Spoilt for choice at Jerusalem's Match.com party.
After meandering around the streets for a week we decided it was time to see the sights of Israel. Our first stop was the tourist-trap of Gaza.
Apparently, The Gaza Strip isn't just a lap dancing club in Golders Green, nor is it a new waxing technique adopted by Israeli women. Believe it or not, it is in fact a place where stuff has been kicking off for a long time. Standing outside the border you can see hoards of trucks and vans trying to get themselves into the area to deliver supplies, all beeping and grinding their way to the checkpoint window like the world's most tense drive through.
Unexpected toll road
Out of all the locals we spoke with, everyone said that Gaza is bombing them for no reason and all Israel wants is peace. Understandably people are afraid, but when this explanation is being Ted-Talked at you by a tour guide who's leaning on a counter-missile gun aiming right at the primary school* in Gaza, it's hard to believe that a hand-in-hand rendition of 'kumbaya' is what he's thinking of.
How Costa should be.
In the surrounding areas of Gaza the small towns have built shelters over most of their public buildings and houses. However in areas such as Sderot, funding ran short, and so only half of the town managed to get shelter up. When bombs hit the area (sometimes as frequently as 20 times a day) a lot of the folk rely purely on the outdoor shelters for refuge.
A regular meeting spot.
As if proof was needed that there was a war going on, the town of Sderot has collected most of the missiles launched into the area, and placed them on display in a museum.
Craving more hummus and less bombs, we decided to go into Jerusalem one more time before embarking on our journey to pastures new. We arrived at the Wailing Wall. The Wall is called the Wailing Wall due to the fact that signal is so bad in the area, that if you want to hear your mate you have to scream down the phone as loud as you can. This often results in flocks of people getting so frustrated that they hit their heads against the wall, and from behind appear to be talking to it.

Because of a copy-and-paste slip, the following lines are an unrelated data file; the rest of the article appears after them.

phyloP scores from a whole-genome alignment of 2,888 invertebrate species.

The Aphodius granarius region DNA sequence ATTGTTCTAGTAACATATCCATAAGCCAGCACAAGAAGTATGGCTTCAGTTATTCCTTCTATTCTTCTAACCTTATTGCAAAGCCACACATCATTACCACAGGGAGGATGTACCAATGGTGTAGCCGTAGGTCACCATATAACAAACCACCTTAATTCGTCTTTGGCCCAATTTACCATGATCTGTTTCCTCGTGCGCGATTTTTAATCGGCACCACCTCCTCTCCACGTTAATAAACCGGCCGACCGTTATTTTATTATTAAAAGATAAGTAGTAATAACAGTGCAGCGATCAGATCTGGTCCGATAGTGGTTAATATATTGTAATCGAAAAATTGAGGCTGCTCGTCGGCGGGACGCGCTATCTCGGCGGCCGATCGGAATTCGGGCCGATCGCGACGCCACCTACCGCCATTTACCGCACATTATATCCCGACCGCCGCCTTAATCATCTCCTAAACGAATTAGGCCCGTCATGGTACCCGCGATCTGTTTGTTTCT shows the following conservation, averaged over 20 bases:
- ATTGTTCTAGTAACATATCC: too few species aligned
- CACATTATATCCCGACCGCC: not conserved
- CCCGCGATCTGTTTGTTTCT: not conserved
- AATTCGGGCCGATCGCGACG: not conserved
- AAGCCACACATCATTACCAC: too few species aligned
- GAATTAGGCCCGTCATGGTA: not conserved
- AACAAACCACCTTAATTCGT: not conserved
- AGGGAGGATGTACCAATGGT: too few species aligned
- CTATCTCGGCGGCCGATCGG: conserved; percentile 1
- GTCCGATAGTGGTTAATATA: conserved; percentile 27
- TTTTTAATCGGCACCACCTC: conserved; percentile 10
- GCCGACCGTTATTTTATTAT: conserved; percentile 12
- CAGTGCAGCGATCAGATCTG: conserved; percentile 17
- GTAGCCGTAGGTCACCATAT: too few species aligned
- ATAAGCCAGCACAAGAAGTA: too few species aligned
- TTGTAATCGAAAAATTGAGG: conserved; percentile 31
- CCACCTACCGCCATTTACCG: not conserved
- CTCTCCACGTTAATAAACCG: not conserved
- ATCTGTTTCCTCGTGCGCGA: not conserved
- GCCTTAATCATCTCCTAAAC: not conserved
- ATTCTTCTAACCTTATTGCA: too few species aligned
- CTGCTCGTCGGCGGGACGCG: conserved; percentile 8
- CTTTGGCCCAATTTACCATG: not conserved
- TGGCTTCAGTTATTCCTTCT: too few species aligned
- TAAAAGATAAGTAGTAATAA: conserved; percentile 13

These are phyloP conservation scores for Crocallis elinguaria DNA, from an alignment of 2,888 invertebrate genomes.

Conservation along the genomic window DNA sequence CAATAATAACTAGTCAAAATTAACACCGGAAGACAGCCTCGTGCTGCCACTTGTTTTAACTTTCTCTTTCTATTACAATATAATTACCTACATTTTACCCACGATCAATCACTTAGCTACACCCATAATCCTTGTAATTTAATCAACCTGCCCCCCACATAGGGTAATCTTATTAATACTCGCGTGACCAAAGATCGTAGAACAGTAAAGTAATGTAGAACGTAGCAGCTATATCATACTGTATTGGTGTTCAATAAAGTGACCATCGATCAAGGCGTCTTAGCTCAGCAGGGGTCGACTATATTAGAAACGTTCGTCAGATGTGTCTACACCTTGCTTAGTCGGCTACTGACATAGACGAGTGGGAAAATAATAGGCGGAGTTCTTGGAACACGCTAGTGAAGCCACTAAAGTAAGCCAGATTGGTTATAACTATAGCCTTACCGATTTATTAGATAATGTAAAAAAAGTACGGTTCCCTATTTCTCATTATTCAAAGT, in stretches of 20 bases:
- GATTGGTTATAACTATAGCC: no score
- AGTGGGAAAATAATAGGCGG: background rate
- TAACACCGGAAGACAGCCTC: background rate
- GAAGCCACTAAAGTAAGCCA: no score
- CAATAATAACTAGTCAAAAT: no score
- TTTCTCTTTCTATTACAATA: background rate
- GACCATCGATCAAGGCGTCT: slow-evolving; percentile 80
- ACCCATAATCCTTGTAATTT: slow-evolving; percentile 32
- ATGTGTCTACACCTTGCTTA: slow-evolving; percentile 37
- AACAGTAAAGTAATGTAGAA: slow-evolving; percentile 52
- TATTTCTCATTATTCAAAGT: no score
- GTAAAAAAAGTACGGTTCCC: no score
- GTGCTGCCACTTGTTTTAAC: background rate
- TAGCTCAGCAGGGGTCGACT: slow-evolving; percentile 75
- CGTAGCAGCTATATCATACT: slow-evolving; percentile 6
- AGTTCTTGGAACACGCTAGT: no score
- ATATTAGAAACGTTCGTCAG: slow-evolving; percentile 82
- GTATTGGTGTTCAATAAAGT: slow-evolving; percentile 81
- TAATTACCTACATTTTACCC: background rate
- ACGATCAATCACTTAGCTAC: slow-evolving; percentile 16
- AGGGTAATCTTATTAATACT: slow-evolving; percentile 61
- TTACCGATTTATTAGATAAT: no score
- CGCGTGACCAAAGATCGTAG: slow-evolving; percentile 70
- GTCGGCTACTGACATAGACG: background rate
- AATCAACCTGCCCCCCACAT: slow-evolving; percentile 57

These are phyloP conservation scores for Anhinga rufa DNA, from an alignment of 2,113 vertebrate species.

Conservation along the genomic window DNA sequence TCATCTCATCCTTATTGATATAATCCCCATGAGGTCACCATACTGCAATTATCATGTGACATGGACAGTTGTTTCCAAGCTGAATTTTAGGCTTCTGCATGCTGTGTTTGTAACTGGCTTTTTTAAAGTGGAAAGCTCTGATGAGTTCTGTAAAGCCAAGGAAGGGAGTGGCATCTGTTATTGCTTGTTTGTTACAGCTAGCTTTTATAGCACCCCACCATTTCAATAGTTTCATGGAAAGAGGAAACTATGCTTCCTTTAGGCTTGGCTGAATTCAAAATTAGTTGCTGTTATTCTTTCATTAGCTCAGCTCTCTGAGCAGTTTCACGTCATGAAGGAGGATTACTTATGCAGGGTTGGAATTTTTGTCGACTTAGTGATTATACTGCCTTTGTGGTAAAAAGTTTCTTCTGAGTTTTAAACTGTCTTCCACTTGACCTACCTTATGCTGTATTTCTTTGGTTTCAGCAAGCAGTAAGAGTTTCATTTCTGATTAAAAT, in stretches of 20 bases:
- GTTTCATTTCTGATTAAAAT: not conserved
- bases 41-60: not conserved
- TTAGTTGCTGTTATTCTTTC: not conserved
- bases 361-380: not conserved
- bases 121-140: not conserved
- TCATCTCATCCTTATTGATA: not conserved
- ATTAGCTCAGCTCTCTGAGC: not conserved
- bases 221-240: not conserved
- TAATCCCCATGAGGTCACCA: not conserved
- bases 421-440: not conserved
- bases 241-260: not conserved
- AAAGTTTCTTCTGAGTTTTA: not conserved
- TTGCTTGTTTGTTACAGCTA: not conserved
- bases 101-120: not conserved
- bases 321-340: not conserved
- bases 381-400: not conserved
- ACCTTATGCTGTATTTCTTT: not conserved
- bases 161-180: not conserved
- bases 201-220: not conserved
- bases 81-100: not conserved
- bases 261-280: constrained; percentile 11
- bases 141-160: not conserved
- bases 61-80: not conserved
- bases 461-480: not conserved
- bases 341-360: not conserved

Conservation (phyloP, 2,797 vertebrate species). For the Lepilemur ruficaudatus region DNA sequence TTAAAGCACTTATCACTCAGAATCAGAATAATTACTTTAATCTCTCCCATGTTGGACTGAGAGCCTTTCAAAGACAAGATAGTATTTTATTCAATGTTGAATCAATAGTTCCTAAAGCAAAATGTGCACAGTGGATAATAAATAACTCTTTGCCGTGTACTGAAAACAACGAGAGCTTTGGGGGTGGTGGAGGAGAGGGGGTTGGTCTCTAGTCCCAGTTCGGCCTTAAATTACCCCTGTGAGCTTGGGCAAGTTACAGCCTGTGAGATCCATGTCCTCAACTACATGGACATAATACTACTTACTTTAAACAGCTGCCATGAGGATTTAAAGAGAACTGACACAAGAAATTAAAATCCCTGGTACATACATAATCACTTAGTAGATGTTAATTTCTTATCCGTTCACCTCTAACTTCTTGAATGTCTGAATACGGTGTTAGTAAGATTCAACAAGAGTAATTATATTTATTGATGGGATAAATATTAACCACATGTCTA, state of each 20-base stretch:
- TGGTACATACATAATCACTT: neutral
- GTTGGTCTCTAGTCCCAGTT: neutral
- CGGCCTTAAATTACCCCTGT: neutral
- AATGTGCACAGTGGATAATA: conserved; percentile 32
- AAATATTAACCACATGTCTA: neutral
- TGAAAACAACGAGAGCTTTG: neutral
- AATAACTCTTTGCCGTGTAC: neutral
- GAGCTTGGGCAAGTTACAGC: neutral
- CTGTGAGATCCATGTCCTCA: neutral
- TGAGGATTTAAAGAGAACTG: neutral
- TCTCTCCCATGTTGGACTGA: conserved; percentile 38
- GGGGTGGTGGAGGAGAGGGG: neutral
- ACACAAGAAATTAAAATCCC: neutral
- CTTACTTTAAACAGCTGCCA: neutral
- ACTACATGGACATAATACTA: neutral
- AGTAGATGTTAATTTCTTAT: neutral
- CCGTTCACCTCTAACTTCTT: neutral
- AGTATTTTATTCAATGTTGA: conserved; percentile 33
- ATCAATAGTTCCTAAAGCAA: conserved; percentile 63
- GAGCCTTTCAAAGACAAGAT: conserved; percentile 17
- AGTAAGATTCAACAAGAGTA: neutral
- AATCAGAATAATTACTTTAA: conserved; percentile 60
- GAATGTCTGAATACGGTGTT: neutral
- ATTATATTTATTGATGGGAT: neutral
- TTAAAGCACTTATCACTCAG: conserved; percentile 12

Camera is awarded for 'Best Gold Cowboy Hat'. A tradition dating back to 200BC.
Our final night was upon us, so we decided to hit the town in the traditional Israeli style, by going straight to an Ethiopian bar and chewing khat with the locals. After much stimulating conversation, we headed back to our hostel for a good night's sleep. On the way back we were stopped by two Israeli patrol officers who interrogated us on our whereabouts, our nationality and our lovely moonlit evening.
This is how innocent we looked.
Stupidly, I had left my passport at the hostel, so had to convince them that I was no threat. Apparently the tie-dye and glazed look in my eyes screamed 'international terror'. After an hour of having someone bark threats at me, whilst the partner held a gun towards my chest, we were allowed to go free and scampered back to our hostel.
When we arrived we saw blood on the floor. Someone had been shot in the restaurant below our room. All we were told was that no-one had died, and that's all the information we were allowed.
Picking the kids up from school
In Israel you have to do your stint in the army. During that time your gun is your property. If your kid / sleep walking step-daughter decides to take your gun and shoot someone, then you will get done for the crime, not them. It's an odd sight to see people wandering around on the beach or sitting outside Mc Donalds with a loaded machine gun. It reminded me a lot of Luton.
We decided now was a good time to go to Behlehem, the birth place of Jesus. Bethlehem is a predominantly Arabic part of Israel, and you can feel the buzzing atmosphere the second you step off the coach. People and scooters zoom by you as masses of devout religious worshippers shuffle up the hill towards the church.
Dress rehearsals for 'Joseph'
There is absolute silence in the church, and always a service going on. People fall down before the place where Jesus was born and cry and pray on their knees. An amazing experience, and also the best place to people-watch that I've ever found.
Outside the church has to be the smallest area for the largest mixture of religions. People try and sell you crucifix necklaces, t-shirts with the Star of David on and a Koran all in the same basket. It's like a 'Welcome to Religion' starter pack. a holy pick n mix but with far less Haribo fried eggs.
Our trip was nearly at an end, and soon we were about to start making our way to Afula to film the care home. Before we got on the bus to take us t'north, I got a call asking me if I wanted to go to back into Sderot to film the attacks on Israel that "Gaza was creating". I told them that it seemed pretty dangerous, what with it being continuously bombed and all (that old chestnut), and that surely I was likely to die. His response was;
"Well, if it's Gods will, it will happen"
Strange how it was God's will for me to be sent of into a war zone armed with nothing but an old camera and bottle of Fanta, whilst it was 'Gods Will' for him to be sat safely in London lounging in an office. I didn't fully trust his intel so I hung up and bought a falafel.
We then hoisted our anchor and set sail for the North (got on the bus and paid our ticket fare).
Did we make it? Was the air con working? Did we get our under 25s discount?! To be continued...
*I assume it was pointed at a primary school. Or a lone puppy on a swing.